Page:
How to spread Jazz…

I’m a jazz fanatic since childhood. When I meet someone that claims to “love music”, it often means that they would gladly part with hundreds of dollars to see Pink, Taylor Swift, Billy Joel or Red Hot Chili Peppers “live”.

How would you introduce these celebrity t-shirt concert fans to jazz? They’re completely content to expose their ears to deafening SPLs at a concert, yet ask me to turn it down three times in a matter of minutes.

My girlfriend that trained as an opera singer in her youth, cannot relate to music without words (much jazz).

How can you explain instrumental jazz to the uninitiated? Analogies? Musicians? Tracks? Albums?

My best to you all and happy listening.
—Chris V


What initially attracted you to the genre?

Perhaps start here. Share what you found compelling.

For many jazz calls out for an explanation. What are they doing? Why are they doing it? And why are they doing it to me? :slight_smile:

Rock, pop, and orchestral scores do not require explanation. They are our culture’s primary musicsl forms. We know where the music is going. We know the musical gestures. We are comfortable with what we hear.

Jazz is so removed from the mainstream we don’t know what it is and what its rules are.

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Play “easier to listen to” jazz pieces that would be more receptive to the different audiences you’re talking about. Something lighter, but real.

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Seriously? I do it this way…


Yes. People have a perception of jazz as what’s played on a crappy jazz cable tv music channel, not knowing what real jazz is. Real, loud, heavy jazz won’t bring people in. It draws the reaction “turn that music down”. Exposure to something lighter, not lite-fm garbage, but something beautiful, could draw others in naturally.

Good luck !

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Maybe a usual rock listener needs:

  • a trusted guide to be introduced to a different genre (be aware, “trusted” means a friend/parent who knows rock better than him and who is able to share the same passion with him - a jazz lover who doesn’t know rock tends to appear distant and snobbish to rock lovers)
  • a basic introduction in order to be able to discern the difference between classic jazz (50’-60’) and other styles (70’ and modern). Bop, swing often sounds like “oldish” Bossa Nova is easier, but distant to his habits. Coltrane could be difficult for a newbie, other performers that are already well known could be a better way to start with and give him the ability to search albums on his own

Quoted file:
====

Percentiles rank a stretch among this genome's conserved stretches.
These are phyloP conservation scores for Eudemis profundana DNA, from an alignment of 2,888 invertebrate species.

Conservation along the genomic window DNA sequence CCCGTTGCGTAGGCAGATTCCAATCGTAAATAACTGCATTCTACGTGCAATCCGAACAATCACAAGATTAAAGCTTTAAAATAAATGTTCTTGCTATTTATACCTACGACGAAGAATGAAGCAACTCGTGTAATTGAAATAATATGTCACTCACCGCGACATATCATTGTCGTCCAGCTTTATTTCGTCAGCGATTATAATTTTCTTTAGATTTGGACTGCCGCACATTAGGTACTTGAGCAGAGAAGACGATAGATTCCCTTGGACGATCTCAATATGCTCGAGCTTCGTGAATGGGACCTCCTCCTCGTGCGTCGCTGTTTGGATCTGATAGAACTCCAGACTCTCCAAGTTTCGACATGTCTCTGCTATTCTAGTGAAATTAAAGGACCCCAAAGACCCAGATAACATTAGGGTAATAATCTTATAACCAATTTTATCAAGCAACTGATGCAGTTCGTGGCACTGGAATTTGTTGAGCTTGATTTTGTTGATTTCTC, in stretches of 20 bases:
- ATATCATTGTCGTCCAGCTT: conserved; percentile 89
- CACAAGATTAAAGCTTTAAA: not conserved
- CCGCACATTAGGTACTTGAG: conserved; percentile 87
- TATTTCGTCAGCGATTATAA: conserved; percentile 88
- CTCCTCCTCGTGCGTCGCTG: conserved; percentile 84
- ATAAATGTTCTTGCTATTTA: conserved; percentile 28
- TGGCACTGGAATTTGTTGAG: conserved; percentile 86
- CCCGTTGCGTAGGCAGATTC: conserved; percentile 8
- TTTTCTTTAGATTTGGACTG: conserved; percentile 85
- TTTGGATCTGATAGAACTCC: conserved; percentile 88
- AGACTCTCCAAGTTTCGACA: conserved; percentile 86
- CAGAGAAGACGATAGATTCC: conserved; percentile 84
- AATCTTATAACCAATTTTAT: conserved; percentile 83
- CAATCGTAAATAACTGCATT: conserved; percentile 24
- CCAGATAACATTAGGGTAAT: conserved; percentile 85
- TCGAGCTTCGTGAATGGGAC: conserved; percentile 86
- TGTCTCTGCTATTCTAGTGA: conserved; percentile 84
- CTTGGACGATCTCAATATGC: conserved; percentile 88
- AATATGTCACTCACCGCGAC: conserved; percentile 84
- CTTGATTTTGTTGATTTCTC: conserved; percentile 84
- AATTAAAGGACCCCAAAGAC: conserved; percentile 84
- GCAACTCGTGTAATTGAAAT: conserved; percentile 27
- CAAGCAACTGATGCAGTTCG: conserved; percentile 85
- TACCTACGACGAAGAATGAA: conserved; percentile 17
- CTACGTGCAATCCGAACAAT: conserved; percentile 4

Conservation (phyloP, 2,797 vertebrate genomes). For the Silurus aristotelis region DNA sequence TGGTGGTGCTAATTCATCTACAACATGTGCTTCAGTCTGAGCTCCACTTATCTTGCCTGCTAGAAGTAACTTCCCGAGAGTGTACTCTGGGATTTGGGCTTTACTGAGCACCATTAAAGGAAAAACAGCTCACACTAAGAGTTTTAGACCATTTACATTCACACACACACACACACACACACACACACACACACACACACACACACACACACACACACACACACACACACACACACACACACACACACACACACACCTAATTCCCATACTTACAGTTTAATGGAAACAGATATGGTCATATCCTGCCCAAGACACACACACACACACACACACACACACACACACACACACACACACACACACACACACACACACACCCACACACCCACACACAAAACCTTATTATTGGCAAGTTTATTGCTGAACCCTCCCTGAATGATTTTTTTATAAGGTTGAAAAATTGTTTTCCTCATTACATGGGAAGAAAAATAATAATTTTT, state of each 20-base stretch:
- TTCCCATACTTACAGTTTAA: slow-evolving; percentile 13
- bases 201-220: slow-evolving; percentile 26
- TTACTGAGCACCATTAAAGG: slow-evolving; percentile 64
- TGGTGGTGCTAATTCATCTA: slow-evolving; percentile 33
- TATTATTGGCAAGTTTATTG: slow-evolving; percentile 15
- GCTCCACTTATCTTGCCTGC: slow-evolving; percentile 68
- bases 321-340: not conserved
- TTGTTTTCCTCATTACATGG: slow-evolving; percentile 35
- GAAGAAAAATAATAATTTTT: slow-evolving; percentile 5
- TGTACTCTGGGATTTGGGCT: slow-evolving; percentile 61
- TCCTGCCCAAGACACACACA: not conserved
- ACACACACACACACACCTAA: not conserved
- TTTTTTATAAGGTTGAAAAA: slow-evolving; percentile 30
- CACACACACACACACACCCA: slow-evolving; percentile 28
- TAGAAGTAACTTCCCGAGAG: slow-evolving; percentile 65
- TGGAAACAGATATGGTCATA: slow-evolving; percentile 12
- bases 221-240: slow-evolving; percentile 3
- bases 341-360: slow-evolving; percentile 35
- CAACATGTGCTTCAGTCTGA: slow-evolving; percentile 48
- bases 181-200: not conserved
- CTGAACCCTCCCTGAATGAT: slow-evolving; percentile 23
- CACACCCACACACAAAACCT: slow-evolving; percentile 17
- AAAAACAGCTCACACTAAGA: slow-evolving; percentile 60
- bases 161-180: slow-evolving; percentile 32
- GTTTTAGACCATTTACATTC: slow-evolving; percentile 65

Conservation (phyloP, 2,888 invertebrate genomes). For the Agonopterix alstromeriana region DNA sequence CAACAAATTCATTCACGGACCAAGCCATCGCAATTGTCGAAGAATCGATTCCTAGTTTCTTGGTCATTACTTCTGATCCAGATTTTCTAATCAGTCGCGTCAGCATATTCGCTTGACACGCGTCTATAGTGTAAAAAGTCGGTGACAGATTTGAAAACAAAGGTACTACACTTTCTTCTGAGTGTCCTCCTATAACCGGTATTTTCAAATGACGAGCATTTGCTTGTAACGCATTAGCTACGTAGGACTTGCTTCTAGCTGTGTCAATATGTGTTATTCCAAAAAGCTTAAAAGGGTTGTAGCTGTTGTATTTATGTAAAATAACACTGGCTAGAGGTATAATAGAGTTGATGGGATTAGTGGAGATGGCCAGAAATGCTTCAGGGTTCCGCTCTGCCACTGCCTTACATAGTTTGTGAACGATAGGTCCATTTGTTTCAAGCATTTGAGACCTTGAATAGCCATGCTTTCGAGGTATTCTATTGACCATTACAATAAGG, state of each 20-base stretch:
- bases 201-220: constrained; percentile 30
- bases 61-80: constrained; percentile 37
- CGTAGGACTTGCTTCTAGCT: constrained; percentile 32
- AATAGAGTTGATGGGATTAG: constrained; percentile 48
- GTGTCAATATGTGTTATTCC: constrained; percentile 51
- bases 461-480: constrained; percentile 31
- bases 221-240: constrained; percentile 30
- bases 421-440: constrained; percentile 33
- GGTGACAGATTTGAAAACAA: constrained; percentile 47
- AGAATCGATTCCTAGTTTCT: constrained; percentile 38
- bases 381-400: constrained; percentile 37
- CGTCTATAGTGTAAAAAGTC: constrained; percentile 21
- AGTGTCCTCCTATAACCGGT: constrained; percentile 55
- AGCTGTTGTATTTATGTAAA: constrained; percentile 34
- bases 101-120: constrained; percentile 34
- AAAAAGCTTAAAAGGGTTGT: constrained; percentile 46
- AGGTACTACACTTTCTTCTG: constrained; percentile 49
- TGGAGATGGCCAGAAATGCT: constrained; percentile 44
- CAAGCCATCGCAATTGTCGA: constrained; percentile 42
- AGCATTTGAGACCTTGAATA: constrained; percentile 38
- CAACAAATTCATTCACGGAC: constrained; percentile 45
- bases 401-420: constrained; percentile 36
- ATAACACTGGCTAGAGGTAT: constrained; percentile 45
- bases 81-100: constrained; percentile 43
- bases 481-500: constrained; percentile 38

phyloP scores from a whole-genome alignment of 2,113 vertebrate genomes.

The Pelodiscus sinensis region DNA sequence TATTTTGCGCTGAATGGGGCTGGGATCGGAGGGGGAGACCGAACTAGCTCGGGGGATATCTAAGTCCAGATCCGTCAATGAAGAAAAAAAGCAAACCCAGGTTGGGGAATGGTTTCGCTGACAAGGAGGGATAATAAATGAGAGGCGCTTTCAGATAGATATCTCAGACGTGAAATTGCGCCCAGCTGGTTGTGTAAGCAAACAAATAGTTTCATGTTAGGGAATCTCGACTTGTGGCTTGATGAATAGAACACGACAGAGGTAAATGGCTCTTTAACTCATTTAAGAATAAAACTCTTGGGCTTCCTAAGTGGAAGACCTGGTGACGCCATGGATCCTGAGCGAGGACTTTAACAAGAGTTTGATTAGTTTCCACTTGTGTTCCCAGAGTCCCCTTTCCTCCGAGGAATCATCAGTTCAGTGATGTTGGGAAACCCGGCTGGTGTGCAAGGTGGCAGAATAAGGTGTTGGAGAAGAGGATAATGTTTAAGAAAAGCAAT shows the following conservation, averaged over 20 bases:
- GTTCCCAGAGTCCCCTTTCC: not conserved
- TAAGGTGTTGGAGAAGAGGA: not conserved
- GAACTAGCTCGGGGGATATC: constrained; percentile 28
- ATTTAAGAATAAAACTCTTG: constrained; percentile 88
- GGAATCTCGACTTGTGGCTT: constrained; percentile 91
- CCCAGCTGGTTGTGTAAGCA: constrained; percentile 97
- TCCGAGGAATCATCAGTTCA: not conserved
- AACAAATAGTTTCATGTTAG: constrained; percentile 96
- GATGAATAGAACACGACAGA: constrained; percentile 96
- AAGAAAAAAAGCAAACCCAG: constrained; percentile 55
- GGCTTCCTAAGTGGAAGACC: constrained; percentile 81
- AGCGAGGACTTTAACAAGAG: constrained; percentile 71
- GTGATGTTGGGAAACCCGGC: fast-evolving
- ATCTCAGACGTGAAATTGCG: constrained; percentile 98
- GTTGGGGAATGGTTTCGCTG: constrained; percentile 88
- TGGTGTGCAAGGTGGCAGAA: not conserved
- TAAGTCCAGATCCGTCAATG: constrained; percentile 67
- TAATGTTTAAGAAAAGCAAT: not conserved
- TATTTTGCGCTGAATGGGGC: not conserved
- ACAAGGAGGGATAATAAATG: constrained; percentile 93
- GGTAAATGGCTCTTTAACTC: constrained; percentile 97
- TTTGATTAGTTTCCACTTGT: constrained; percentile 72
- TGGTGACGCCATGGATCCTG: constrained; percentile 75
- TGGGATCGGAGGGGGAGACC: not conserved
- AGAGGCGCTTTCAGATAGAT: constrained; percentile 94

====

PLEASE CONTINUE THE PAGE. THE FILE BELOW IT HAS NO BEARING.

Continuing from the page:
• the right jazz albums/artists to start (it doesn’t matter if “always the same famous” Krall, Miles)
  • when and how jazz should be listened to. A rock lover is used to play music in his life while traveling by car, wearing earbuds on the metro/street, having a shower and… SINGING. This is a crucial difference. Start suggesting album to be played while cooking or having dinner with friends, this is a good way for beginners. Then, show him/her how jazz could touch the soul when played in different moments (when you are reading a book, alone in a quiet room, dimmering the lights). A rock lover uses to play music doing other things, distracted, jazz could surprise him BECAUSE for the first time he experiment listening to music only. This could be something new for him/her.
  • there is always a right time for jazz, not necessarily now. Our tastes changes in our lives. A rock lover will tend to discover jazz albums spontaneously only in particular circumstances. Let him/her free to enjoy jazz because it’s the right moment, the decision must come naturally.
  • needless to say that a decent (audiophile) system always helps driving towards this jazz music discovery

As you have already understood, this is based on my personal experience of rock lover when I was introduced to jazz (in my 20’) thanks to a savvy experienced friend. Still today I alternate rock phases with jazz phases in my life.